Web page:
Patpong institution ‘Madrid’ builds a bridge to a new generation

Madrid Bar looks about the same as it did back in 1969. There’s more memorabilia on the walls of Bangkok’s oldest expat girly bar than before, but that’s about all that hasn’t changed at this Patpong establishment. Since we last talked about it, the place has a new owner and her focus isn’t bringing in working girls but serving good food.

The bar opened when there was a war in Vietnam by a Thai woman named Daeng, who owned it with her American husband. It became a regular hangout for U.S. soldiers stationed in Bangkok for its simple home-style Western food, cold beers and the company of cute waitresses.

Daeng ran Madrid for nearly 30 years until 2004, when her daughter Jenny took it over. At the time, Jenny had been living in Dubai for nearly a decade. She wasn’t necessarily interested in working in Patpong but didn’t want to see the family business close. So the Thai-American resolved to do Madrid her way, overhauling the menu and also the in-house rules.

“It used to be more about drinking and girls, but I’m a woman, I have two stepdaughters,” she said. “I want this to be a place where families can come … I think if people actually walk through Patpong they will realize there are different things going on here.”

Madrid is not your typical Patpong business, nor is Jenny its typical business owner. She understands the bar-cum-restaurant is a landmark and a family legacy – but as the new generation, she wants to make it her own as much as she can.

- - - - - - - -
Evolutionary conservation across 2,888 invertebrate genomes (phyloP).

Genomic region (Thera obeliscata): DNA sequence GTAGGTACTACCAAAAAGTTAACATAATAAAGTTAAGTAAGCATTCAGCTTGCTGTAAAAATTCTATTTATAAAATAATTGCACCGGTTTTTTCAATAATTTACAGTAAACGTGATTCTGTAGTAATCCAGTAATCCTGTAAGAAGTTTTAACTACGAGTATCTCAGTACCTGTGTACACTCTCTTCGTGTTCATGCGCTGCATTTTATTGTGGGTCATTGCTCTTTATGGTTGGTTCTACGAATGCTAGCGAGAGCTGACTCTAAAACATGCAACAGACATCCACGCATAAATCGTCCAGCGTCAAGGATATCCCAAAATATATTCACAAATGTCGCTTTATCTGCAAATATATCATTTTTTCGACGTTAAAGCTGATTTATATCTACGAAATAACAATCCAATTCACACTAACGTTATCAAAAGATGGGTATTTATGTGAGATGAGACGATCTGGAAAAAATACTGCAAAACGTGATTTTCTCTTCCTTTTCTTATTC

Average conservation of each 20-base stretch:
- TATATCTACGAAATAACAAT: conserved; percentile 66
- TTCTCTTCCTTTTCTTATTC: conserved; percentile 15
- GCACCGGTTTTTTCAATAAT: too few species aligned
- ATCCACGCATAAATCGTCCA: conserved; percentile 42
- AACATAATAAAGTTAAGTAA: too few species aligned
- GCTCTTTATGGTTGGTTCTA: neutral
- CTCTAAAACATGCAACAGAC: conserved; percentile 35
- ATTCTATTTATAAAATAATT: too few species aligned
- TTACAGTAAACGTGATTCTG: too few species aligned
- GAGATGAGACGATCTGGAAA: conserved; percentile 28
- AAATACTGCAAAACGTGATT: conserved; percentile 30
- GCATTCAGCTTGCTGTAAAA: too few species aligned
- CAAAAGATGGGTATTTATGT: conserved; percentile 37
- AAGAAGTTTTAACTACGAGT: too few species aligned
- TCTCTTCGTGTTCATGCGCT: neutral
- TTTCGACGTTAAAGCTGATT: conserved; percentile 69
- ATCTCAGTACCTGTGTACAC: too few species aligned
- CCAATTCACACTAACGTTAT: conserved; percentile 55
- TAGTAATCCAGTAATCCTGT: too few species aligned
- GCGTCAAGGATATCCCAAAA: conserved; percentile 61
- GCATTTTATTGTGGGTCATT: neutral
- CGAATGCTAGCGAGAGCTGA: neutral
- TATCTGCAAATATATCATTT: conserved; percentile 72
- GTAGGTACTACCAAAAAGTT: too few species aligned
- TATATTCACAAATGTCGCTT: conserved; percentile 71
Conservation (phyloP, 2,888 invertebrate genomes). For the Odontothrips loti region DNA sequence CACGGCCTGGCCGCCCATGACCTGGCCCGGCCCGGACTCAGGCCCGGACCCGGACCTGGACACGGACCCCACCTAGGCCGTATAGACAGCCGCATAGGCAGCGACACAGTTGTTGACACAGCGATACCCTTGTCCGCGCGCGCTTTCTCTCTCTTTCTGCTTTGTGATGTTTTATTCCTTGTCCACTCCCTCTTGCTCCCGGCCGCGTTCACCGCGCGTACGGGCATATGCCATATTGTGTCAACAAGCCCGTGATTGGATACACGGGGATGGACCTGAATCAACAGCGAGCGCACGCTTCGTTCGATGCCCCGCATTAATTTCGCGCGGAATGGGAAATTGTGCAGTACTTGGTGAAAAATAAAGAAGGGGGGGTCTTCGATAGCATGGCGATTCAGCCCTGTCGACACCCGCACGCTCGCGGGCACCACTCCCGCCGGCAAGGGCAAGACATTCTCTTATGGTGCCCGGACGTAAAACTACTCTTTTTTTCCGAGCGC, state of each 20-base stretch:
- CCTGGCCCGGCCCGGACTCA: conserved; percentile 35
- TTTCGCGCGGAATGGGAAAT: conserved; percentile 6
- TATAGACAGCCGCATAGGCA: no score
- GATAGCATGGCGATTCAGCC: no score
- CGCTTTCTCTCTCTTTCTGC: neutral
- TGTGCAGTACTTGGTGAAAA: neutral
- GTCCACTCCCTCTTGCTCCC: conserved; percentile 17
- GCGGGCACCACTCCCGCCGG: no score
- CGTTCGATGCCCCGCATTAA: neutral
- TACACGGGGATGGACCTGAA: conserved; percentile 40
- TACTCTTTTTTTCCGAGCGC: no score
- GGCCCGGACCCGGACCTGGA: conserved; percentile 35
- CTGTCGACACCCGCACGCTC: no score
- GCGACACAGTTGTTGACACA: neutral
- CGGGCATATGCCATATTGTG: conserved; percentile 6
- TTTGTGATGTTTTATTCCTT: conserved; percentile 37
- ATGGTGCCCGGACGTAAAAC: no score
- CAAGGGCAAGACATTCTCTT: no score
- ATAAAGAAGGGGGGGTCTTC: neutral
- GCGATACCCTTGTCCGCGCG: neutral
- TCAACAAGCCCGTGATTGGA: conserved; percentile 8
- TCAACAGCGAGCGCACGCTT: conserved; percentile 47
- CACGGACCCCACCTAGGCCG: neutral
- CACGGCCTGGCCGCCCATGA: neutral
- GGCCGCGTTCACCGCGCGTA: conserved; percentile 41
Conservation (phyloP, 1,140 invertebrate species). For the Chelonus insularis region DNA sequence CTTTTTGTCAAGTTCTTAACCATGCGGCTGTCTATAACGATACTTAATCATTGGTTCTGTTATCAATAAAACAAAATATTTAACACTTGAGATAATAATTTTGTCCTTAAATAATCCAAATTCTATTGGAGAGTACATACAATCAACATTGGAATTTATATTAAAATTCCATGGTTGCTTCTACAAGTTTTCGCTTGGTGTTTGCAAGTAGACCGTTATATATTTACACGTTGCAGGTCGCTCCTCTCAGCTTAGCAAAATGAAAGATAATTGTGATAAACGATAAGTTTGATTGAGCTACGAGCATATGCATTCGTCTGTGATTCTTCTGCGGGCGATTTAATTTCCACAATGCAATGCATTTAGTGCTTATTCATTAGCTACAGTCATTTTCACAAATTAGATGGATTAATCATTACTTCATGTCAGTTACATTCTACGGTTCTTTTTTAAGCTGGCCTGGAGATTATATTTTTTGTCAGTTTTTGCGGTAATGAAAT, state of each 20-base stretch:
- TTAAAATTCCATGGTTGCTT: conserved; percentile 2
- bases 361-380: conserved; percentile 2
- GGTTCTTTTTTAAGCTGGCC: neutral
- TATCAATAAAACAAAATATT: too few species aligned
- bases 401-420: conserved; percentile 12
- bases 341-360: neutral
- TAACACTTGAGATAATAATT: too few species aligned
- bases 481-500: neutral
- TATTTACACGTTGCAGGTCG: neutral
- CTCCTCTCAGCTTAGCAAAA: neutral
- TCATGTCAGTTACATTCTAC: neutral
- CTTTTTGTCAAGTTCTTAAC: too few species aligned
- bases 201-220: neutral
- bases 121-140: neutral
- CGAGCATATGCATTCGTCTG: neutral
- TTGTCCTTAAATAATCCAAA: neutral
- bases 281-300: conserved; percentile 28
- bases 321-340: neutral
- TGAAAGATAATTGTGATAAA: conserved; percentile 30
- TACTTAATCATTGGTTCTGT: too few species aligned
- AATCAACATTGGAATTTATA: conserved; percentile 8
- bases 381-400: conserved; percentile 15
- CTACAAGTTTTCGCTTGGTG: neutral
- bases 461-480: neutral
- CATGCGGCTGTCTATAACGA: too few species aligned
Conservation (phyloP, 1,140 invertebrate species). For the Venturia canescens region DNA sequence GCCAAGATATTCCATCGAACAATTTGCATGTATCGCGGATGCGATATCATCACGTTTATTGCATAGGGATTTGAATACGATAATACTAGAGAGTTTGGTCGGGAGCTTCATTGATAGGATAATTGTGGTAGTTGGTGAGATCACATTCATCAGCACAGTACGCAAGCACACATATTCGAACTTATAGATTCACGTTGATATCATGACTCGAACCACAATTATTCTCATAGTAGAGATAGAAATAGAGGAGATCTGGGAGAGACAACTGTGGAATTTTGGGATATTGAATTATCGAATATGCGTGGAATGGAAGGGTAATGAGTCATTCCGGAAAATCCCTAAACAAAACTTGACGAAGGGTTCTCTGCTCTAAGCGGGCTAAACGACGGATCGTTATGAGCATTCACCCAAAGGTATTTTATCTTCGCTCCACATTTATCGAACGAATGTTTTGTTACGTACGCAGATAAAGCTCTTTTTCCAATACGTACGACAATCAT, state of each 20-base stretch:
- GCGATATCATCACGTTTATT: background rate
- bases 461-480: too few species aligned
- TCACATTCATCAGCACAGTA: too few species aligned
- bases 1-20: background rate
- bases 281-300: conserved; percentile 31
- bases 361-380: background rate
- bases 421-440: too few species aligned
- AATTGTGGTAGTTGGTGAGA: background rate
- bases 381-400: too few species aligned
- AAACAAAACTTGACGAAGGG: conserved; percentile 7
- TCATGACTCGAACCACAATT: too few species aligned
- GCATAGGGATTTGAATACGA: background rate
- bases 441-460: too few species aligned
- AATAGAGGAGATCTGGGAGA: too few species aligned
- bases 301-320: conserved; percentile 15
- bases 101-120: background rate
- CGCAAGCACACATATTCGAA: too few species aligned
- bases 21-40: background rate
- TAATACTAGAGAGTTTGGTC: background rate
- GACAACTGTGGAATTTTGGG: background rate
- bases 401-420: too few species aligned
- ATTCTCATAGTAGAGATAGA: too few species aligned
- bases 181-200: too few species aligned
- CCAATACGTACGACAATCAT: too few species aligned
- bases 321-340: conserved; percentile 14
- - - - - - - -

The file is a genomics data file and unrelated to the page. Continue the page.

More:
A passionate chef self-taught by Western cooking shows and recipe books bought by her Belgian husband, Jenny created new dishes from scratch. The food is still American-style, and the pizzas (THB250 to 450), considered by some to be Bangkok’s best, are still deserving of their fame. There’s also an early-bird breakfast (THB 160 to 200) starting at 6:30am, with eggs, coffee and toast.

The restaurant sees its most traffic at lunchtime from tourist families staying in Silom-area hotels.  According to Jenny, there are more Thai customers than ever, but the majority is still foreigners – “Thais still think coming to Patpong is taboo,” she explained.
The woman in charge, who considers herself to be “more American than Thai,” has also changed some of the girly bar’s unwritten “rules of engagement.” There’s no longer a bar fine, and these days the waitresses join customers for a coffee or a Coke only when asked.

“There used to be certain rules, like how many times a month they would have to go out, and I’ve skipped all that,” said Jenny. “If a customer comes in and they want to take the girls to a movie, they can go. I’m keeping what’s there, I just want it to be flexible … I’ve traveled a lot and I can see that other things can be successful, not only the old generation.”

That’s also why many of the waitresses at Madrid are also older now, some of them being employed at the bar for nearly 20 years. Jenny rarely hires young girls lately, as many seem to be “looking for quick money, rather than to be trained properly,” she said. “I keep a lot of our staff out of loyalty, I wouldn’t just fire them because they get older.”

Jenny is also renovating the apartments above the restaurant, looking to convert the hourly and daily rental rooms of yore into monthly leases.

After all Mother Daeng, now 70, still lives there.


Ping pong, Patpong, prossies, and pizza: dinner at Madrid




78/3 Patpong 1

BTS Sala Daeng



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